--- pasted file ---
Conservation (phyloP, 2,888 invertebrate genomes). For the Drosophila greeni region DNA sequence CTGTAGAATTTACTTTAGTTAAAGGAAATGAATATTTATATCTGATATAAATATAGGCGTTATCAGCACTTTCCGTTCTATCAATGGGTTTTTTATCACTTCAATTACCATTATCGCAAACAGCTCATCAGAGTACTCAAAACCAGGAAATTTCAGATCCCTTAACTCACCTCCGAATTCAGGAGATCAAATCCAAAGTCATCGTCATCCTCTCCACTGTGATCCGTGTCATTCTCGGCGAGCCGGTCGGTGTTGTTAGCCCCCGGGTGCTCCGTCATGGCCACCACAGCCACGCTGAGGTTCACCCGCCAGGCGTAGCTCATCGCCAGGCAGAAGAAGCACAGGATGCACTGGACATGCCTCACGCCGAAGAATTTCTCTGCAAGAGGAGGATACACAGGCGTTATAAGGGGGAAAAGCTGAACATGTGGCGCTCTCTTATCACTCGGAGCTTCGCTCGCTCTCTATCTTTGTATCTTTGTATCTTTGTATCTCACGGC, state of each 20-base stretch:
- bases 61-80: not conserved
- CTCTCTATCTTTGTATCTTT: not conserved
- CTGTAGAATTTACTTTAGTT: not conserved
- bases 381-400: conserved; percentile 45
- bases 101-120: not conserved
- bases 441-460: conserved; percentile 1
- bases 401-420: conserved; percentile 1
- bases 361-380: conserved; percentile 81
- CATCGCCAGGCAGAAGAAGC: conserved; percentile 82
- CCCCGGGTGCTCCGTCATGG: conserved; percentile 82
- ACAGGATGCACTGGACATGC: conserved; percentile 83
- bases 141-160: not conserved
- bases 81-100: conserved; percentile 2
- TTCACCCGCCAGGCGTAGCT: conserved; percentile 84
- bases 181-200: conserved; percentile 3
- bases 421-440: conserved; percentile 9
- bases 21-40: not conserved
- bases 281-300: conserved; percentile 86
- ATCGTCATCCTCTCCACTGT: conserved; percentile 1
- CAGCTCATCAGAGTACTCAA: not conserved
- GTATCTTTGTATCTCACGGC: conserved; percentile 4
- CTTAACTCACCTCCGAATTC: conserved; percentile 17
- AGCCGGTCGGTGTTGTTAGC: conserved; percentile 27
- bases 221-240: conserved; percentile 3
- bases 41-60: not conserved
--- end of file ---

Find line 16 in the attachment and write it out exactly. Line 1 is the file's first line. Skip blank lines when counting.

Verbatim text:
- bases 181-200: conserved; percentile 3